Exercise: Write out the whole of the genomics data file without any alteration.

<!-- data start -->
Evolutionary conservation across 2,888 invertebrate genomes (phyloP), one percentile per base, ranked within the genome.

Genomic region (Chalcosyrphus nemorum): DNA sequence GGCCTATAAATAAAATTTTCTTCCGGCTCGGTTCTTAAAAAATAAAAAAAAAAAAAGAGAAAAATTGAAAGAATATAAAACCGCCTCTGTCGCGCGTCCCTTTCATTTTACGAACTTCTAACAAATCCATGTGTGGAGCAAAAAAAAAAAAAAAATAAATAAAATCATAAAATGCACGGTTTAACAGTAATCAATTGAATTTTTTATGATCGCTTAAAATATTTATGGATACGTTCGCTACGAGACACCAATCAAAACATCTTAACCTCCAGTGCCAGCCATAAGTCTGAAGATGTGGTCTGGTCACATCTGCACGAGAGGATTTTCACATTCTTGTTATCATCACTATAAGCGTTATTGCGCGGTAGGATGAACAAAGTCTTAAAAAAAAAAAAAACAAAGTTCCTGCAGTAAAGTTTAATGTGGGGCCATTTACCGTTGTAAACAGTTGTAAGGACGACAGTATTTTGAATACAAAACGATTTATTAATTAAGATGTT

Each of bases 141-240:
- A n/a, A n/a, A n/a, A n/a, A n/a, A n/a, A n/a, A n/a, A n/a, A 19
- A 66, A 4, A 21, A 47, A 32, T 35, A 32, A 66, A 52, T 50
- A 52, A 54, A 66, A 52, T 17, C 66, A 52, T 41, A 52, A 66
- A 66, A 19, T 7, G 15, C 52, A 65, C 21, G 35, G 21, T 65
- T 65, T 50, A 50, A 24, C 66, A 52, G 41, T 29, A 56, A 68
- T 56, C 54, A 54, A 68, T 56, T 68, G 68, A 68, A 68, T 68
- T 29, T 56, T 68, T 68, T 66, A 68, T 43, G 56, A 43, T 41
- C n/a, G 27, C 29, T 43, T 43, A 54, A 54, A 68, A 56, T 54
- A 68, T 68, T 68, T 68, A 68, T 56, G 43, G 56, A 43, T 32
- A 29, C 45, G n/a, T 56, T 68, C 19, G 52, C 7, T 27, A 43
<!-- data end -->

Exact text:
Evolutionary conservation across 2,888 invertebrate genomes (phyloP), one percentile per base, ranked within the genome.

Genomic region (Chalcosyrphus nemorum): DNA sequence GGCCTATAAATAAAATTTTCTTCCGGCTCGGTTCTTAAAAAATAAAAAAAAAAAAAGAGAAAAATTGAAAGAATATAAAACCGCCTCTGTCGCGCGTCCCTTTCATTTTACGAACTTCTAACAAATCCATGTGTGGAGCAAAAAAAAAAAAAAAATAAATAAAATCATAAAATGCACGGTTTAACAGTAATCAATTGAATTTTTTATGATCGCTTAAAATATTTATGGATACGTTCGCTACGAGACACCAATCAAAACATCTTAACCTCCAGTGCCAGCCATAAGTCTGAAGATGTGGTCTGGTCACATCTGCACGAGAGGATTTTCACATTCTTGTTATCATCACTATAAGCGTTATTGCGCGGTAGGATGAACAAAGTCTTAAAAAAAAAAAAAACAAAGTTCCTGCAGTAAAGTTTAATGTGGGGCCATTTACCGTTGTAAACAGTTGTAAGGACGACAGTATTTTGAATACAAAACGATTTATTAATTAAGATGTT

Each of bases 141-240:
- A n/a, A n/a, A n/a, A n/a, A n/a, A n/a, A n/a, A n/a, A n/a, A 19
- A 66, A 4, A 21, A 47, A 32, T 35, A 32, A 66, A 52, T 50
- A 52, A 54, A 66, A 52, T 17, C 66, A 52, T 41, A 52, A 66
- A 66, A 19, T 7, G 15, C 52, A 65, C 21, G 35, G 21, T 65
- T 65, T 50, A 50, A 24, C 66, A 52, G 41, T 29, A 56, A 68
- T 56, C 54, A 54, A 68, T 56, T 68, G 68, A 68, A 68, T 68
- T 29, T 56, T 68, T 68, T 66, A 68, T 43, G 56, A 43, T 41
- C n/a, G 27, C 29, T 43, T 43, A 54, A 54, A 68, A 56, T 54
- A 68, T 68, T 68, T 68, A 68, T 56, G 43, G 56, A 43, T 32
- A 29, C 45, G n/a, T 56, T 68, C 19, G 52, C 7, T 27, A 43